ICS Magazine

EPA Scientists Develop Dangerous Mold Detection Technology

May 9, 2001
Washington -- (U.S. Newswire) -- Two EPA scientists have developed an innovative way to detect potentially dangerous molds much faster and with more accuracy. The new technology can be used to detect the mold Stachybotrys, commonly known as "black mold" and more than 50 other possibly problematic molds.

Drs. Stephen J. Vesper and Richard Haugland at the EPA Office of Research and Development, National Exposure Research laboratory in Cincinnati, Ohio have developed a DNA-based system that allows rapid identification and quantification of molds in a matter of hours. Current methodologies require days or weeks to identify molds before remedial action can be taken. With the new technology, up to 96 analyses can be run simultaneously by laboratory technicians, reducing the labor required to analyze samples while significantly increasing the accuracy and validity of the analysis. The new technology also enables scientists to make risk assessments by identifying which mold is present and in what numbers.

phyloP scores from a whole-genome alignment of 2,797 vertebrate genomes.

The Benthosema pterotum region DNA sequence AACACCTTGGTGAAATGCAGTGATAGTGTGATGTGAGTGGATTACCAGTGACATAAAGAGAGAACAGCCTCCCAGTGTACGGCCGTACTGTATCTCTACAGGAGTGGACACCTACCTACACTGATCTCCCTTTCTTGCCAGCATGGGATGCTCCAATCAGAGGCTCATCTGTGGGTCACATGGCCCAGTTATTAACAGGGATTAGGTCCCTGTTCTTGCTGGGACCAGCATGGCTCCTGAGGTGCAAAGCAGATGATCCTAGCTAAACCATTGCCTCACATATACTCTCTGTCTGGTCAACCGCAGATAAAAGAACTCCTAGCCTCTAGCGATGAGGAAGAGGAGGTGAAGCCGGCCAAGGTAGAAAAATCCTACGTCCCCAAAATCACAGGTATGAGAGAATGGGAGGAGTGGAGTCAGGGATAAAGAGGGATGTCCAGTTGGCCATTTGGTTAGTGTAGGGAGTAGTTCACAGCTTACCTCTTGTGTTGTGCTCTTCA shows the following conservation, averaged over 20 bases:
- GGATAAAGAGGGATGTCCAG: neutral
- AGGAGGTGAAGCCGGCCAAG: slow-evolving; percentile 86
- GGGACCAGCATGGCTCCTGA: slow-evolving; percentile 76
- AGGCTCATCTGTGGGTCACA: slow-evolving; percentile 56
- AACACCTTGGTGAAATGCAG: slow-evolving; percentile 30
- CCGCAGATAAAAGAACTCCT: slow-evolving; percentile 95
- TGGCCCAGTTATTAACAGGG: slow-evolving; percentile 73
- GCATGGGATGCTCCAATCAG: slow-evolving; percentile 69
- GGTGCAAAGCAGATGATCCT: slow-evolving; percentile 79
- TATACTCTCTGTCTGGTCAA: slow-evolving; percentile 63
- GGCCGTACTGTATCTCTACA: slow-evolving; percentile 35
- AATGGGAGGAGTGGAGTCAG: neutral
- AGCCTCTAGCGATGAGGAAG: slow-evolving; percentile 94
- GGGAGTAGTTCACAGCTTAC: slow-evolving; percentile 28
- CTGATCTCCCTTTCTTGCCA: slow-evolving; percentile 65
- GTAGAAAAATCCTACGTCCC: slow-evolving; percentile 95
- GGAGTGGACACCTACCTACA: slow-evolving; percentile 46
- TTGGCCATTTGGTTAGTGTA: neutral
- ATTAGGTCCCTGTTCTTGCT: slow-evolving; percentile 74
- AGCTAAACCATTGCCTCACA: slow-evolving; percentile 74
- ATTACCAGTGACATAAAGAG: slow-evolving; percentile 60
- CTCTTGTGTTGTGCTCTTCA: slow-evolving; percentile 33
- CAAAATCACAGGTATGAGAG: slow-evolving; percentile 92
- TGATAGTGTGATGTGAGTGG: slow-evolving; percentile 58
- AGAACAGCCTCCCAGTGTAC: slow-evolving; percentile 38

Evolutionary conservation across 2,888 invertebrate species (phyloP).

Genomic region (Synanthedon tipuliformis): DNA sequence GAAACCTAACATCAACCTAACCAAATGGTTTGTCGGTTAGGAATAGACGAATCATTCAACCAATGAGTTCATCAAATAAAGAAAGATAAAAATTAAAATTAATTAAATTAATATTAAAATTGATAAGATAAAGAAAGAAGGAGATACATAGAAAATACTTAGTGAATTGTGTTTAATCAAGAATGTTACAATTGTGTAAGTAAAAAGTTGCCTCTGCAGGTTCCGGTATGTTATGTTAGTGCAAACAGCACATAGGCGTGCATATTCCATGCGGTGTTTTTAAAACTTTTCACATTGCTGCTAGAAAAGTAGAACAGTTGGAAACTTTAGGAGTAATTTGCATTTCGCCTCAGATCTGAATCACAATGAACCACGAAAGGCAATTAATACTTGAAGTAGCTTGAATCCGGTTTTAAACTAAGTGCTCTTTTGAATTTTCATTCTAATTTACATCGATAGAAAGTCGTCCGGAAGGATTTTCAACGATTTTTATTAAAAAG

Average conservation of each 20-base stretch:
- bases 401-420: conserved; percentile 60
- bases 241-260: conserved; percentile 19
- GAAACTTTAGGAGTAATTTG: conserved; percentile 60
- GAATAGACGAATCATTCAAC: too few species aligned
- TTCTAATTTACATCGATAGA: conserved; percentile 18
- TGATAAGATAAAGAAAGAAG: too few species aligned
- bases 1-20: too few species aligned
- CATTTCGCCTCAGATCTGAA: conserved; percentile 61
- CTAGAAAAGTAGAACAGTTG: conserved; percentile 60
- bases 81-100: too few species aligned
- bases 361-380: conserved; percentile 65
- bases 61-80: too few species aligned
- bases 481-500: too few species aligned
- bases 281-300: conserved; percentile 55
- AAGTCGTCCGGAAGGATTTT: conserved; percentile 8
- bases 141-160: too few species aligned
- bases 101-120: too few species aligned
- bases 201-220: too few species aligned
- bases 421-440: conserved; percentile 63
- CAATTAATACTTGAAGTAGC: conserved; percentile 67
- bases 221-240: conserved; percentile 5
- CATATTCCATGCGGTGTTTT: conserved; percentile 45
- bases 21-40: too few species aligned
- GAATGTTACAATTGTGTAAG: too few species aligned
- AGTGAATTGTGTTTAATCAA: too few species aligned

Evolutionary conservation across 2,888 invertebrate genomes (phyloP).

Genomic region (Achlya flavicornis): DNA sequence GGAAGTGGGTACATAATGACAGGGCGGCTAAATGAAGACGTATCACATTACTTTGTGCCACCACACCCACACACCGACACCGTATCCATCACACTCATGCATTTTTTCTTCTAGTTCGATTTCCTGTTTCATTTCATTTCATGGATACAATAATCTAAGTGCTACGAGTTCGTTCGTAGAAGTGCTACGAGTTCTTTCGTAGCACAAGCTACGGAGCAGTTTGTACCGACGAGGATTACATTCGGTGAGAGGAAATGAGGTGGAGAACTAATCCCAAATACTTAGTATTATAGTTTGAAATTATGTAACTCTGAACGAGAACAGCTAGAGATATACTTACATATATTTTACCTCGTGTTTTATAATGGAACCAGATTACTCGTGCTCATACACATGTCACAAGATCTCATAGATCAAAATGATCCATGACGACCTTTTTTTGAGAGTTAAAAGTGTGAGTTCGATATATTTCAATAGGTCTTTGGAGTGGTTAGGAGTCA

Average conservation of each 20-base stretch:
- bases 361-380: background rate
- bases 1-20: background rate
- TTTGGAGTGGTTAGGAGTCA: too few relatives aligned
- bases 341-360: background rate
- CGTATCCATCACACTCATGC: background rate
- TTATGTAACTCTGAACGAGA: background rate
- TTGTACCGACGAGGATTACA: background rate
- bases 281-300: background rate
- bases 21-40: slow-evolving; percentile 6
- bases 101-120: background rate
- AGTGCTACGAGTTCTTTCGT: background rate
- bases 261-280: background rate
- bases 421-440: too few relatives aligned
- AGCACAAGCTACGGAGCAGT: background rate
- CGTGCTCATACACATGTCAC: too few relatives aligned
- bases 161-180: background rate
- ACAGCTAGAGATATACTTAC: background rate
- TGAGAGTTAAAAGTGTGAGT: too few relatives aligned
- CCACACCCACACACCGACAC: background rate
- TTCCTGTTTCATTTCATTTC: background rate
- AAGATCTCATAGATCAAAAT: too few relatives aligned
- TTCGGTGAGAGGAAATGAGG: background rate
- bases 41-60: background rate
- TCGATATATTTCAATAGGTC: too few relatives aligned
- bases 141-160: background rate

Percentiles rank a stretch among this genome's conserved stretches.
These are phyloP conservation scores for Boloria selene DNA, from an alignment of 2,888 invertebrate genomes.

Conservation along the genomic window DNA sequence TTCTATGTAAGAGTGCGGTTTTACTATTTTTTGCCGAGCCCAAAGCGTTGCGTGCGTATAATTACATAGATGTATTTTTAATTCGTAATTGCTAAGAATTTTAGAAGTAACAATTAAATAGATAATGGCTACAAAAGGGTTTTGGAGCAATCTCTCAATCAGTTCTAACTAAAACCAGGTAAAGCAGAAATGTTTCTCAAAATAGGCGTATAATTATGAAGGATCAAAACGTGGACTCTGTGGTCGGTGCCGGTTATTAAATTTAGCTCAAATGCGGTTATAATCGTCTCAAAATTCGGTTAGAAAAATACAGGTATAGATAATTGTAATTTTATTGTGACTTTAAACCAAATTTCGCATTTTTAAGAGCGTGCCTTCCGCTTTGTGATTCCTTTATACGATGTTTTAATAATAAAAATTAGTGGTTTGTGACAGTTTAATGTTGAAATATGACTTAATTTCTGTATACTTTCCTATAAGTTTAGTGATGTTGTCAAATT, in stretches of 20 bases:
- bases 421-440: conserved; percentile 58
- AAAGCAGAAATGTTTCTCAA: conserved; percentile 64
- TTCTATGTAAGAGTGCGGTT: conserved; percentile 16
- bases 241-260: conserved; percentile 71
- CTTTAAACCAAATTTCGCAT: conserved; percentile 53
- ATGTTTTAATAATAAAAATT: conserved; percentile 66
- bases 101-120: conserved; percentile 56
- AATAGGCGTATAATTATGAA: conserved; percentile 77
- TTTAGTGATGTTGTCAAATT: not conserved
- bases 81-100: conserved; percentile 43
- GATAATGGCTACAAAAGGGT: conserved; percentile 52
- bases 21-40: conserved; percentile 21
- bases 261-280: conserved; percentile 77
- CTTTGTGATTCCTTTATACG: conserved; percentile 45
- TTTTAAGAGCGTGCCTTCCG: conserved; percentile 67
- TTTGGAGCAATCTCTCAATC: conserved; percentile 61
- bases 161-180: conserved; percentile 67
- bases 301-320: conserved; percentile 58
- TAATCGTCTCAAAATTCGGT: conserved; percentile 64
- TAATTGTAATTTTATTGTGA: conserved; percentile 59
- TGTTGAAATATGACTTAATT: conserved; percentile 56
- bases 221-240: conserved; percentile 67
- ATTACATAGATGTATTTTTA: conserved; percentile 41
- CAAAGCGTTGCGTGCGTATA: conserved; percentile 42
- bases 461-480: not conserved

Technology is being introduced by the Environmental Technology Commercialization Center, headquartered in Cleveland, Ohio, one of the agency's technology transfer centers that assists U.S. industries in the licensing of EPA technologies. The technology is available for licensing on a non-exclusive basis by laboratories, indoor air quality specialists, or other environmental professionals. Aerotech Laboratories, Inc., a small Arizona business, is the first licensee under this government patent.